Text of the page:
> positive values get darker in the second color. this is common in cartography. I have tried tinkering with the col.regions argument but the best I can do
> is to get the split in the middle of my range of Z, but in my particular case range(Z) is (1,12).
>
> I am using R 3.0.2 on OSX 10.9
>
> Here is an example
>
> x < y < c(1:25)
> grid < expand.grid(x=x,y=y)
> grid$z < sort(runif(625,min=1,max=12))
> levelplot(z ~ x*y,grid) # produces the default pink and blue but the split is at ~5.5
>
> # do something clever here
> # e.g., my.colors < <create a palette that splits at zero>
>
> levelplot(z ~ x*y,grid,col.regions=my.colors) # so there should be some light pink at the bottom and the rest increasingly intense blue
>
> Ideas appreciated. Thanks in advance.
>
>
>
> Don McKenzie
> Research Ecologist
> Pacific Wildland Fire Sciences Lab
> US Forest Service
>
> Affiliate Professor
> School of Environmental and Forest Sciences
> University of Washington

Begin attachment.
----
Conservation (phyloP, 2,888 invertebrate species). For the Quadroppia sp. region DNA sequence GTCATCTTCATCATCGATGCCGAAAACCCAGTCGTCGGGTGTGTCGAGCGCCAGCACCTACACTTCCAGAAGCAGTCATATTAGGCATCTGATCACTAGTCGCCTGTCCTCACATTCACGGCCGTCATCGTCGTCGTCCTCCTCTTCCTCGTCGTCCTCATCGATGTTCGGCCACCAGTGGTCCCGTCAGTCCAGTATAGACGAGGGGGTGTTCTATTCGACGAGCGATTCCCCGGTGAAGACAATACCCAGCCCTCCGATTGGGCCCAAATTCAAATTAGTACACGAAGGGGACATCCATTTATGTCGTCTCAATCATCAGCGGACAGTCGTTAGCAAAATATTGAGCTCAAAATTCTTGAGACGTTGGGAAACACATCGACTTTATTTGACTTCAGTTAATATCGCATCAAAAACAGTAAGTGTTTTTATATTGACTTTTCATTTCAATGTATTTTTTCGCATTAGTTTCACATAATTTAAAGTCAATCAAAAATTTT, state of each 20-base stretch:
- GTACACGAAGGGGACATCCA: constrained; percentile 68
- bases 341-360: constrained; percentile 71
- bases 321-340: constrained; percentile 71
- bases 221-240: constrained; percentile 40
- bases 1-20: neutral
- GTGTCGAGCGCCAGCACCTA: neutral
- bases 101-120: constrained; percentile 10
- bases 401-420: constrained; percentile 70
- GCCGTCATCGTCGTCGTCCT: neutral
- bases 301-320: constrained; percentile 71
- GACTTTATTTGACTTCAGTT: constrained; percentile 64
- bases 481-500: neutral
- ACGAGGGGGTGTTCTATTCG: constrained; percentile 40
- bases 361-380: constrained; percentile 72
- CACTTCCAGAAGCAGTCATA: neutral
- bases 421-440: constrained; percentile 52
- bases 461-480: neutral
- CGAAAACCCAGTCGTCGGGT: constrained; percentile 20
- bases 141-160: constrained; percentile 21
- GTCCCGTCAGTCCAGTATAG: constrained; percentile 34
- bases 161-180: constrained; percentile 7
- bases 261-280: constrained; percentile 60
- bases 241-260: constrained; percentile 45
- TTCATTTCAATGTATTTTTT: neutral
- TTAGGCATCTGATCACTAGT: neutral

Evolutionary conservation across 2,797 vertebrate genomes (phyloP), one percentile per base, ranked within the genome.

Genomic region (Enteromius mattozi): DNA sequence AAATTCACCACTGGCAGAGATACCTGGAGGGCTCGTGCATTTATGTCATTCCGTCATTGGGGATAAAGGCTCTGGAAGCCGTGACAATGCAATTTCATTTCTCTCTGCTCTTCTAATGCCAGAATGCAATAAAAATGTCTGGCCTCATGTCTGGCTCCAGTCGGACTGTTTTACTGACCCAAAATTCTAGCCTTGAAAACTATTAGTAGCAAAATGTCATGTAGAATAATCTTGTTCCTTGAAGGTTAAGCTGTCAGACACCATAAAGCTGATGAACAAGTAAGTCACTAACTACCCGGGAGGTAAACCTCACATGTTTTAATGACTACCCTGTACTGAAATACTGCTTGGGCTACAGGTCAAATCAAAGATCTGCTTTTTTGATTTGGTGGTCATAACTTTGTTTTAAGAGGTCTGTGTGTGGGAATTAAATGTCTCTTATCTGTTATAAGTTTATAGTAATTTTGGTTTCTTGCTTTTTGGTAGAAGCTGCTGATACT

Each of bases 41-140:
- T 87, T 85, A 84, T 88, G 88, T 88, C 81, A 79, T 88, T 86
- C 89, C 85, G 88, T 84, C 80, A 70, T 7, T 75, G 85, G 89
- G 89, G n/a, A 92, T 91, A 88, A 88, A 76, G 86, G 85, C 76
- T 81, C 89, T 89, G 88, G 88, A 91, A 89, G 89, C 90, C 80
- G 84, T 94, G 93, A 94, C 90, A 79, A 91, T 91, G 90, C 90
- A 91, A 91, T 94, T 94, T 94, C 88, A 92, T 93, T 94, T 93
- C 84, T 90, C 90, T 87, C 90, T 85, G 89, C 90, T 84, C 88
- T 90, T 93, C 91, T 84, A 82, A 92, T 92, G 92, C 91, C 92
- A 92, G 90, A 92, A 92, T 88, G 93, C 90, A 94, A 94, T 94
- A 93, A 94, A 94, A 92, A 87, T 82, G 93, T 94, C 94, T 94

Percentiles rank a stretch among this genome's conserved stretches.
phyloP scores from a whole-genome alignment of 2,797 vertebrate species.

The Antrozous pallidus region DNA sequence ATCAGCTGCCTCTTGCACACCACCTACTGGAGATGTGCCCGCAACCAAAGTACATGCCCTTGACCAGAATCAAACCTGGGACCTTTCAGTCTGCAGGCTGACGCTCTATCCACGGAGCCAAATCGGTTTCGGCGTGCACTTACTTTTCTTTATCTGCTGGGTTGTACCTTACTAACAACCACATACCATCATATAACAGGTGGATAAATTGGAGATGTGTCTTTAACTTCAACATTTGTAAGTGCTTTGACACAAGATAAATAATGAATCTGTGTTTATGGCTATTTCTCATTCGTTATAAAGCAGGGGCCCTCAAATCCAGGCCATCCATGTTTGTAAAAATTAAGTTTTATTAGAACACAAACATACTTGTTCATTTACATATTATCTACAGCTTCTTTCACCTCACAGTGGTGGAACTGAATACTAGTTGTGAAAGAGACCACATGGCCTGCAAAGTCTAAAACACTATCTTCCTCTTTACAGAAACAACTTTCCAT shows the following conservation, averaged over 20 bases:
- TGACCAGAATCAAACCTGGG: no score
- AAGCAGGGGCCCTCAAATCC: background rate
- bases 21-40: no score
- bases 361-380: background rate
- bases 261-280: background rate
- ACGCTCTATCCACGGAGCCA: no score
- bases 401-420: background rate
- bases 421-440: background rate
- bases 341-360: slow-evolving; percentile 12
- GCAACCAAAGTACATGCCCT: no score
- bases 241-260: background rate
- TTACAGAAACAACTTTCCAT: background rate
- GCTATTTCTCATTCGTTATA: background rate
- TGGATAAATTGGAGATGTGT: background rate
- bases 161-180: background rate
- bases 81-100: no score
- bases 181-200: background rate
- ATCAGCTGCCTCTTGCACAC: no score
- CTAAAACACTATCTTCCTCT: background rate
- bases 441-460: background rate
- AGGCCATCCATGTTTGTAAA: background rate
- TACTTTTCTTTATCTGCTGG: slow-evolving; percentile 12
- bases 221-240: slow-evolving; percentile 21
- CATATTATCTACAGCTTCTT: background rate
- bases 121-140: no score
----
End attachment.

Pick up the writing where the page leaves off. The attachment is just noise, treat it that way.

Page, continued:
>
> [hidden email]
>
> ______________________________________________
> [hidden email] mailing list
> https://stat.ethz.ch/mailman/listinfo/rhelp> PLEASE do read the posting guide http://www.Rproject.org/postingguide.html> and provide commented, minimal, selfcontained, reproducible code.

Bert Gunter
Genentech Nonclinical Biostatistics
(650) 4677374
______________________________________________
[hidden email] mailing list
https://stat.ethz.ch/mailman/listinfo/rhelpPLEASE do read the posting guide http://www.Rproject.org/postingguide.htmland provide commented, minimal, selfcontained, reproducible code.


Thanks Bert. I’ll check it out.
Don